The Great Transformation is a history of the Axial Age, the period in the approximate first millenium B.C.E. when nearly all of our present day religions and philosophies were born. The Axial Age was a time when religion and philosophy evolved from the mere worship of something out of fear it could hurt you to a true ethical, compassionate belief. Karen Armstrong is a brilliant writer and thinker, and this is her finest work.
In a series of well organized and clearly developed chapters Armstrong traces the development of Zoroastrianism, Judaism, Greek philosophy, Confucianism, Daoism, Hinduism, and Buddhism. Armstrong provides context for the developments of these thought systems by succinctly describing the troubles of the time: invasions, epidemics, and the ebb and flow of cultural diffusion and change. She then relates these problems to the developing thought systems and shows how their influence penetrated the minds of the seers, prophets, and philosophers who were at work throughout the turmoil. Most interestingly, she interconnects the ideas with each other, showing how similar circumstances and contacts created philosophies and religions which shared the same concerns and often advocated many of the same solutions.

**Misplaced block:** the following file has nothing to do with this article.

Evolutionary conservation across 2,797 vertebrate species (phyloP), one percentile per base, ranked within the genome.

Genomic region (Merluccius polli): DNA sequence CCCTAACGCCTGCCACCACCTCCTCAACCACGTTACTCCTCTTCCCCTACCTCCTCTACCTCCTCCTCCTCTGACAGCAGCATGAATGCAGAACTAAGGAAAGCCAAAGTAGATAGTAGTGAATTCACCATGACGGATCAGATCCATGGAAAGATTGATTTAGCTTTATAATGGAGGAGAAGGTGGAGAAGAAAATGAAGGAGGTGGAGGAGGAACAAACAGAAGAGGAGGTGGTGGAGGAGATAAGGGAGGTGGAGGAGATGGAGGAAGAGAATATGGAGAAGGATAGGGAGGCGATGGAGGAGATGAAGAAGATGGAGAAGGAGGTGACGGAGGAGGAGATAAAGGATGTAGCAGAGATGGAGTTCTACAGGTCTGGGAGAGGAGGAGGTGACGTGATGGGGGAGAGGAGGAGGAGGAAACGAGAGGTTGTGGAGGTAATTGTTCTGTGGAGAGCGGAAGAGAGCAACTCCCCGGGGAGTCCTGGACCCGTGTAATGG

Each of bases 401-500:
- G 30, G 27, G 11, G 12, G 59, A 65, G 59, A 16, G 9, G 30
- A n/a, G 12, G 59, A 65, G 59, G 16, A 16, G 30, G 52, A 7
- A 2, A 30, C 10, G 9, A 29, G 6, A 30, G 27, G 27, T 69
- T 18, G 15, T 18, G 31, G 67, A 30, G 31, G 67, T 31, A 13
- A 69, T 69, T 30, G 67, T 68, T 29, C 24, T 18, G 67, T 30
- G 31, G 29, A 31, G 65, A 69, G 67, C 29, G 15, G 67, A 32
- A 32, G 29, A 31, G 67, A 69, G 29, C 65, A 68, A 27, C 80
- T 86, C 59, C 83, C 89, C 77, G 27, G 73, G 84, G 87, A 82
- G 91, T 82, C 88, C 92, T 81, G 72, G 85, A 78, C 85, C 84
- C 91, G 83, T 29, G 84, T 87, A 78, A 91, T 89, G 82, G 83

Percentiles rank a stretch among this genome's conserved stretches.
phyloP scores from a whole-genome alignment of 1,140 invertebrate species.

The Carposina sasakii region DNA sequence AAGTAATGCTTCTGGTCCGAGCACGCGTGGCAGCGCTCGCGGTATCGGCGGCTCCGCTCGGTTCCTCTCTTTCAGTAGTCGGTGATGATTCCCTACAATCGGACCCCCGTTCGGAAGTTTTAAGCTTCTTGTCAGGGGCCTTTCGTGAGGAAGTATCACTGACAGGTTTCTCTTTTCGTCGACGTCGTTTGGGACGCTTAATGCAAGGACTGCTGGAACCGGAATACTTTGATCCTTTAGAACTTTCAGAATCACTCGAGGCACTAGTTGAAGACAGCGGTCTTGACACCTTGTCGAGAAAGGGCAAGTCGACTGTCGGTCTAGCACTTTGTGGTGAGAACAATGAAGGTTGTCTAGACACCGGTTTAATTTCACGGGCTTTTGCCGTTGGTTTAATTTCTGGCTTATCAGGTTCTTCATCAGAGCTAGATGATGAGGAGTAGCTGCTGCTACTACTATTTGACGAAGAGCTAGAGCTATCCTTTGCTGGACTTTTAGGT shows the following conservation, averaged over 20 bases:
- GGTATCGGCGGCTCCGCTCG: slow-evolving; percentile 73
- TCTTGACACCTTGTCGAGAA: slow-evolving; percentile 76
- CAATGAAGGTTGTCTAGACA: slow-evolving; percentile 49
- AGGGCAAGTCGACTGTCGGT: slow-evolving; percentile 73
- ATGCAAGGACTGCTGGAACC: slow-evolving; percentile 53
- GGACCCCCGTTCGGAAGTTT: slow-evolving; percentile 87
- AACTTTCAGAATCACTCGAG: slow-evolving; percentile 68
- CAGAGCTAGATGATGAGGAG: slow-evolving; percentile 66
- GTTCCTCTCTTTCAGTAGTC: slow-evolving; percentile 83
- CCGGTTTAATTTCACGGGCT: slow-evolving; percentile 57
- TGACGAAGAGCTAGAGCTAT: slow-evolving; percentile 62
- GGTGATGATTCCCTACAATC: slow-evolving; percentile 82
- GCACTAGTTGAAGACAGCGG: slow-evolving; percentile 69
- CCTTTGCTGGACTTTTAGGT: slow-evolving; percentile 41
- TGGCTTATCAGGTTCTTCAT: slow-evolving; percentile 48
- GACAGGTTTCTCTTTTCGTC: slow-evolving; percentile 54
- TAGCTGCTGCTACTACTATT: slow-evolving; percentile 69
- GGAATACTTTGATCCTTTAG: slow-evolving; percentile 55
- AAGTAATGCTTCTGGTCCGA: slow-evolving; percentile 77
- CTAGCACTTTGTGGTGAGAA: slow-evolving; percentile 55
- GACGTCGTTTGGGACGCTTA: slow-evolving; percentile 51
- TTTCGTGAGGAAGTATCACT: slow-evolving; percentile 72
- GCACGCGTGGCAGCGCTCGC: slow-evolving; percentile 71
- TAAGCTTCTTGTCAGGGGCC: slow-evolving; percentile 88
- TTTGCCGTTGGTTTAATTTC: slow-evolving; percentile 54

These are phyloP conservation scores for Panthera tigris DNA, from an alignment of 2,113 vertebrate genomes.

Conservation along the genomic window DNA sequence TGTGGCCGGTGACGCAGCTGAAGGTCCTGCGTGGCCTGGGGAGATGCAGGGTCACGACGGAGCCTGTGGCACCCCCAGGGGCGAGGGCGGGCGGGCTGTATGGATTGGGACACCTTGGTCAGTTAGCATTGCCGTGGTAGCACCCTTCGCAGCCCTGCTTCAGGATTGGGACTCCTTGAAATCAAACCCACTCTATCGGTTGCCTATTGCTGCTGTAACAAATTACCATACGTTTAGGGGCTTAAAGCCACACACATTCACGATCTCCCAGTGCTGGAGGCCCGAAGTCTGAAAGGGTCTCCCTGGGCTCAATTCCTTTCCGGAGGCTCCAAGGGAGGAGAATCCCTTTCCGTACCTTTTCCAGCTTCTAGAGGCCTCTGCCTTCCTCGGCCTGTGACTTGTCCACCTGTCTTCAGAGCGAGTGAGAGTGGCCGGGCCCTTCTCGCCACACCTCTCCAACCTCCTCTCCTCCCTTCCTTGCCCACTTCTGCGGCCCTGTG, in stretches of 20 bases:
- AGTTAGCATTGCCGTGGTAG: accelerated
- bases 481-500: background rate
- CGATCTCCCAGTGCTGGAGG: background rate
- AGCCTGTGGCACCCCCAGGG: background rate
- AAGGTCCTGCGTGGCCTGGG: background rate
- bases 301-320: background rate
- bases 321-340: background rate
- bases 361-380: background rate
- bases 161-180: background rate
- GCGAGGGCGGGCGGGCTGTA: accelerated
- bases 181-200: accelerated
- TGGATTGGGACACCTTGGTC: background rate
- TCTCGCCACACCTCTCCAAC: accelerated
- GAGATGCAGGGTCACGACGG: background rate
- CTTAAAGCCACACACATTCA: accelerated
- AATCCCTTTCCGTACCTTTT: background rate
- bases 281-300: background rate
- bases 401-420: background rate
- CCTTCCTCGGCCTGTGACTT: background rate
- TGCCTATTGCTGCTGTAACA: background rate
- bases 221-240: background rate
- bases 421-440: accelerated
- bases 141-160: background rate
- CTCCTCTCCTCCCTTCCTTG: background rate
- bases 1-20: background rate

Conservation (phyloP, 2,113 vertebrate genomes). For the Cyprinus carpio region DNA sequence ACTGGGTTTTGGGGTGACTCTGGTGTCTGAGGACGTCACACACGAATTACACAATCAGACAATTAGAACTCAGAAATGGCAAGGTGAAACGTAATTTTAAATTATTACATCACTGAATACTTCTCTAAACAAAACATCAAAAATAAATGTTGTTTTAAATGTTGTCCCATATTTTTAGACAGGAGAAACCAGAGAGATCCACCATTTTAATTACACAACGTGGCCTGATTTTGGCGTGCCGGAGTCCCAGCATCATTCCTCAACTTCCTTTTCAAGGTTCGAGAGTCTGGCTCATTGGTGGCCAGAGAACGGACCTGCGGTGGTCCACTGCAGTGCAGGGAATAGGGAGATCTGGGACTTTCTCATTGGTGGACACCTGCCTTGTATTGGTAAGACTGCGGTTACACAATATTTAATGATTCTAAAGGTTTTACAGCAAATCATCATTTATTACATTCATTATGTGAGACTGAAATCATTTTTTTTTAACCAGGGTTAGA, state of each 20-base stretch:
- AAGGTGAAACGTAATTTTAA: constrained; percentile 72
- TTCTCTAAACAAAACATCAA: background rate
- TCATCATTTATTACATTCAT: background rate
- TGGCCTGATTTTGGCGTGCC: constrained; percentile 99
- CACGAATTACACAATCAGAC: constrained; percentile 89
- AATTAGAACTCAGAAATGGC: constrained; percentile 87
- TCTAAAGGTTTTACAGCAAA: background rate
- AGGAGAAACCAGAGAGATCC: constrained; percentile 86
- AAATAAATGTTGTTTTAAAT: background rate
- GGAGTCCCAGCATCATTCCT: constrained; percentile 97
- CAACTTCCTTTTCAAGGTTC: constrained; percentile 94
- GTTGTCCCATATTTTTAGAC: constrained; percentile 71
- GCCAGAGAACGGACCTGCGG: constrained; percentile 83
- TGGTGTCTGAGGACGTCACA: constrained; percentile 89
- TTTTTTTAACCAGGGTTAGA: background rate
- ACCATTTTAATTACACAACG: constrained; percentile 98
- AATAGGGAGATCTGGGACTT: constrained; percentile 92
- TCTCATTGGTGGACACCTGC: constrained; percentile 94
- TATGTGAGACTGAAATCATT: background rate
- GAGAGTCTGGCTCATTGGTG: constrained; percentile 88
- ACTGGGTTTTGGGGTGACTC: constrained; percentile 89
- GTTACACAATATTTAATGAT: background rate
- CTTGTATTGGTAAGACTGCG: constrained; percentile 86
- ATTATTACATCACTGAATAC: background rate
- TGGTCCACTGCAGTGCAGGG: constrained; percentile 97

The Great Transformation should be on the shelves of all who seek to better understand the origins of so much of our human cultural heritage.
Karen Armstrong's thesis depends on all these ideologies/religions arising within one 700-yr period, as well as their all being compassionate, loving ideologies that arose in response to violence. I'd like to point out that Judaism began much earlier; according to the Torah, some seven hundred years earlier. It was not in response to violence as far as I can tell. Christianity and Islam arose much later, and certainly not from Judaism but from the multitude of savior-mystery religions present in the region at that time. Hinduism is an artifact of modern times. Its Vedic parent was probably developed a good seven hundred years earlier than her Axial Age. And Greek rationalism certainly did not lead to love and tolerance--at least not toward women, children, slaves, Jews, foreigners, or anyone they conquered. The Greeks from this period were responsible for the invention of full-fledged anti-Semitism in the form we "celebrate" it today. They were loving and tolerant only among Greek men.
I think that if there is any cure for fundamentalism it is to continue the incredible process of evolution of all of these religions as they come closer and closer to the knowledge of God IN SPITE OF fundamentalists, rather than trying to turn back the clock.